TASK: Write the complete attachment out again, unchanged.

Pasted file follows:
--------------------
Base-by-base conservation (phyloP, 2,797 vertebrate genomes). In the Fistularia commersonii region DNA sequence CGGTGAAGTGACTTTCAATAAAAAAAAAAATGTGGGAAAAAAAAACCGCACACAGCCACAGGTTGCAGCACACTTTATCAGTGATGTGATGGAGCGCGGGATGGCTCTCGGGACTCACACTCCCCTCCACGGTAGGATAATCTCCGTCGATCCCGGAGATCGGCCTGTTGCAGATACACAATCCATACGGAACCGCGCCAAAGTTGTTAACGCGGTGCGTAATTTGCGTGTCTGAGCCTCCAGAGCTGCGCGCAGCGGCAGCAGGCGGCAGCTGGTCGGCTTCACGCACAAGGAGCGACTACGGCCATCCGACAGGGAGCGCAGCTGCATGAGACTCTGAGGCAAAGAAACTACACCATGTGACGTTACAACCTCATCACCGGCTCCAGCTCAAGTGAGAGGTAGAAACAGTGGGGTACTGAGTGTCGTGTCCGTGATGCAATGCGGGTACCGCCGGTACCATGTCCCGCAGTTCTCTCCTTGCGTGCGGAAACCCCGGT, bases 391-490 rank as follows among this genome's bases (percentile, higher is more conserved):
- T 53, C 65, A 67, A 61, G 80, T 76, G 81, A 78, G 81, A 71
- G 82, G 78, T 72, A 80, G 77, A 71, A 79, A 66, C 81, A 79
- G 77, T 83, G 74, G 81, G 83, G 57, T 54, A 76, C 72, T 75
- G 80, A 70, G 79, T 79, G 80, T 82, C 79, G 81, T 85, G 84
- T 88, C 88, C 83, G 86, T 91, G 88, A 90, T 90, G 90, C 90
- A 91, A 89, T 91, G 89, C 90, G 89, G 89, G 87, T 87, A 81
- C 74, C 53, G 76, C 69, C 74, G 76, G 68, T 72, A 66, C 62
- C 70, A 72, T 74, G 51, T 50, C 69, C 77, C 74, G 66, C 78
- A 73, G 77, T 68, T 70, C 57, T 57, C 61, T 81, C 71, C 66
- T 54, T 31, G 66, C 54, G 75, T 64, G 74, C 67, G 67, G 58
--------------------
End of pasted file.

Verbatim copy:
Base-by-base conservation (phyloP, 2,797 vertebrate genomes). In the Fistularia commersonii region DNA sequence CGGTGAAGTGACTTTCAATAAAAAAAAAAATGTGGGAAAAAAAAACCGCACACAGCCACAGGTTGCAGCACACTTTATCAGTGATGTGATGGAGCGCGGGATGGCTCTCGGGACTCACACTCCCCTCCACGGTAGGATAATCTCCGTCGATCCCGGAGATCGGCCTGTTGCAGATACACAATCCATACGGAACCGCGCCAAAGTTGTTAACGCGGTGCGTAATTTGCGTGTCTGAGCCTCCAGAGCTGCGCGCAGCGGCAGCAGGCGGCAGCTGGTCGGCTTCACGCACAAGGAGCGACTACGGCCATCCGACAGGGAGCGCAGCTGCATGAGACTCTGAGGCAAAGAAACTACACCATGTGACGTTACAACCTCATCACCGGCTCCAGCTCAAGTGAGAGGTAGAAACAGTGGGGTACTGAGTGTCGTGTCCGTGATGCAATGCGGGTACCGCCGGTACCATGTCCCGCAGTTCTCTCCTTGCGTGCGGAAACCCCGGT, bases 391-490 rank as follows among this genome's bases (percentile, higher is more conserved):
- T 53, C 65, A 67, A 61, G 80, T 76, G 81, A 78, G 81, A 71
- G 82, G 78, T 72, A 80, G 77, A 71, A 79, A 66, C 81, A 79
- G 77, T 83, G 74, G 81, G 83, G 57, T 54, A 76, C 72, T 75
- G 80, A 70, G 79, T 79, G 80, T 82, C 79, G 81, T 85, G 84
- T 88, C 88, C 83, G 86, T 91, G 88, A 90, T 90, G 90, C 90
- A 91, A 89, T 91, G 89, C 90, G 89, G 89, G 87, T 87, A 81
- C 74, C 53, G 76, C 69, C 74, G 76, G 68, T 72, A 66, C 62
- C 70, A 72, T 74, G 51, T 50, C 69, C 77, C 74, G 66, C 78
- A 73, G 77, T 68, T 70, C 57, T 57, C 61, T 81, C 71, C 66
- T 54, T 31, G 66, C 54, G 75, T 64, G 74, C 67, G 67, G 58